The problem with knowing a lot of older people, is you don’t get to keep them very long. I went to one of the first funerals when I was a teenager. I sat up close to the front, facing memorial flowers and black and white photos of a pretty young woman I didn’t recognize. We sang her favorite old hymns, and in the middle of “In Christ Alone,” I closed my eyes and saw the monster.

There’s a reason why people are so terrified of death. It’s strong and absolute. It looms at the end of every relationship, every life; it hangs over every moment with it’s inevitability. There is no winning against it. The most we can hope for is a life of delaying it.

Death really is the Great Enemy.

We come up with lots of comforting ways to talk about it. We talk about life being a circle. We talk about carrying the people we’ve lost in our hearts. None of that takes away the dread though. It’s not that those things aren’t true, they just aren’t strong enough. They don’t change it, that big, dark, looming end.

I had another friend named Stella. She lived in a retirement home by herself. She had no children, but she loved her nieces and nephews. And they loved her. The nurses adored her too, but I think theirs was a knee-jerk reaction to the way she adored them first. But then, I don’t think you could not love Stella. She was like sunshine, and the warmth would get down into your heart after a little while.
Through my years in college, and life in Mexico and Asia, we kept in touch. I’d send emails to my mom for her, and Mom would take her laptop to the retirement home and read them to Stella. When I got home I’d go see her, and we’d sit and talk for hours.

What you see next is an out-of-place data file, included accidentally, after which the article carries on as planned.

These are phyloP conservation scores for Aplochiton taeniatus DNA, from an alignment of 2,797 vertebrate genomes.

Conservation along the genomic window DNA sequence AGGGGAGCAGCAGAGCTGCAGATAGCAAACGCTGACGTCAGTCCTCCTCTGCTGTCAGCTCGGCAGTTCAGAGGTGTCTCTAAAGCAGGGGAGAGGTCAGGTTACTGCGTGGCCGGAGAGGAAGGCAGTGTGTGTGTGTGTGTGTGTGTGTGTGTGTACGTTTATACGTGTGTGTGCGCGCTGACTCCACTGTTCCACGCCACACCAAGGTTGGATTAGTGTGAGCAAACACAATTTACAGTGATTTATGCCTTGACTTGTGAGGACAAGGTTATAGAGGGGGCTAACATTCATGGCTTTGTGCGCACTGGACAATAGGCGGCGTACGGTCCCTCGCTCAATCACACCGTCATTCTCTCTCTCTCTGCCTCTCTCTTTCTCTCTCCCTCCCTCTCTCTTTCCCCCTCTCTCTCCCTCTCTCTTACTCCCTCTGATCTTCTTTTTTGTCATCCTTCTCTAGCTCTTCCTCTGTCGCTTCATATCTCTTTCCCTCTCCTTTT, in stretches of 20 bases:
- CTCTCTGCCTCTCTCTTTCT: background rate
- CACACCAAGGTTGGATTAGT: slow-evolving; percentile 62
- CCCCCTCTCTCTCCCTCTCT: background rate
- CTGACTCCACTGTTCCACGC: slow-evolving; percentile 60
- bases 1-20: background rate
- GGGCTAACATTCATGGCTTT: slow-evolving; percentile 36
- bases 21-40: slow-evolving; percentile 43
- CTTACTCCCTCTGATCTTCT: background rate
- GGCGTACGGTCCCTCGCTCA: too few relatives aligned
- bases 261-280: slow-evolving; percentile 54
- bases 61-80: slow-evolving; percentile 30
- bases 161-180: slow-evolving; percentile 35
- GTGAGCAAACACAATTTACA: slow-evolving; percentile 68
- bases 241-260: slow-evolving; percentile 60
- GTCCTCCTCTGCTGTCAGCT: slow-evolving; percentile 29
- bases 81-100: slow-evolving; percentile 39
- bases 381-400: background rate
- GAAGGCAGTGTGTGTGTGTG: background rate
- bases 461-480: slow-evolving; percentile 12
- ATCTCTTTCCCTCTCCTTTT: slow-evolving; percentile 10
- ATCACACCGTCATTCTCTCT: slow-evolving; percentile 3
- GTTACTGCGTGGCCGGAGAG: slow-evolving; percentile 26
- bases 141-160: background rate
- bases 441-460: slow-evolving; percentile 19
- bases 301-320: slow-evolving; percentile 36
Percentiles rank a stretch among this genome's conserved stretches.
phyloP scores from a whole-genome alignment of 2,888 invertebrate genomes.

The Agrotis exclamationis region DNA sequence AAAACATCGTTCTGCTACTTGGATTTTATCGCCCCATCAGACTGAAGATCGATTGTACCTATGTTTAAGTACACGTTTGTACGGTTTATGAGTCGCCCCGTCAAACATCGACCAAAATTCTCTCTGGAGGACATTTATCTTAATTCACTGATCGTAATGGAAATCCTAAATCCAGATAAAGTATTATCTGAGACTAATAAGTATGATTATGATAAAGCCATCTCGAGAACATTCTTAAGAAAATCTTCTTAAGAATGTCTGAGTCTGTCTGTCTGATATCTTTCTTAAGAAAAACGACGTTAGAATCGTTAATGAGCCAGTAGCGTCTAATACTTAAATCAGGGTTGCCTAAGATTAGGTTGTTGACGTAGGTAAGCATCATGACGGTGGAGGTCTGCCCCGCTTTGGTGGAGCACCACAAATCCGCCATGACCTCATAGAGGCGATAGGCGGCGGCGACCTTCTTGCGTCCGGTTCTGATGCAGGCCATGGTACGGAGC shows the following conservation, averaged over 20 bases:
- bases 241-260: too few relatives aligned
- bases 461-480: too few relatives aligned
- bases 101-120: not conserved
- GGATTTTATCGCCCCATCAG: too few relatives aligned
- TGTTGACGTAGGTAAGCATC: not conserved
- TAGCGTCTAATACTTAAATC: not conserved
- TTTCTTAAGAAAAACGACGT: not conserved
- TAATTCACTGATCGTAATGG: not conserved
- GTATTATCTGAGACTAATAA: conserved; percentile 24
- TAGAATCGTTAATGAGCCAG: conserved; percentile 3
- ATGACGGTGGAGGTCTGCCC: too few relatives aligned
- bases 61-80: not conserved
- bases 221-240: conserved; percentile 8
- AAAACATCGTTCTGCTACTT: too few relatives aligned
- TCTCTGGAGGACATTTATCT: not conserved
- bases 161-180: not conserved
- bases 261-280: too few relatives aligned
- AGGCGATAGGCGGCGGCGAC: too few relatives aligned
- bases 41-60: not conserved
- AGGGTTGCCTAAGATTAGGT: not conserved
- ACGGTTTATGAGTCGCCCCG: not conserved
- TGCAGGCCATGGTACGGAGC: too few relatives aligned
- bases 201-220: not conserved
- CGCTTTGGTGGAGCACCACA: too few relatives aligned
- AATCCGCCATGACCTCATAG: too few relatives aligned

She’d often say, “I keep telling God I’m ready to go anytime now, I don’t know why God keeps me here.”

“I’m glad you’re still here, Stella,” I’d say, and every time I left I’d beg God to let her stay until I got back.

And He did.

Until one day I showed up to see Stella, and the nurses told me she wasn’t doing well. I walked into the dining room, and the others at her table looked sadly down at their dinners as I walked in. Stella looked up at me, after a moment, and for the first time since I’d met her, she didn’t smile.  She was confused. She decided after a moment that I was her sister, who had died years before. She wanted me to get her out of the nursing home.

“It’s okay, Stella,” I told her, “They love you here.”

I went to see Stella every day that week. When she lost the ability to walk, I pushed her up and down the halls in a wheelchair. When she couldn’t leave her bed, I sat next to her and held her hand. A week later, her nurse called. I still have the voicemail saved on my phone. “You don’t have to come in today,” the nurse said, crying, “she’s gone now, hunny.”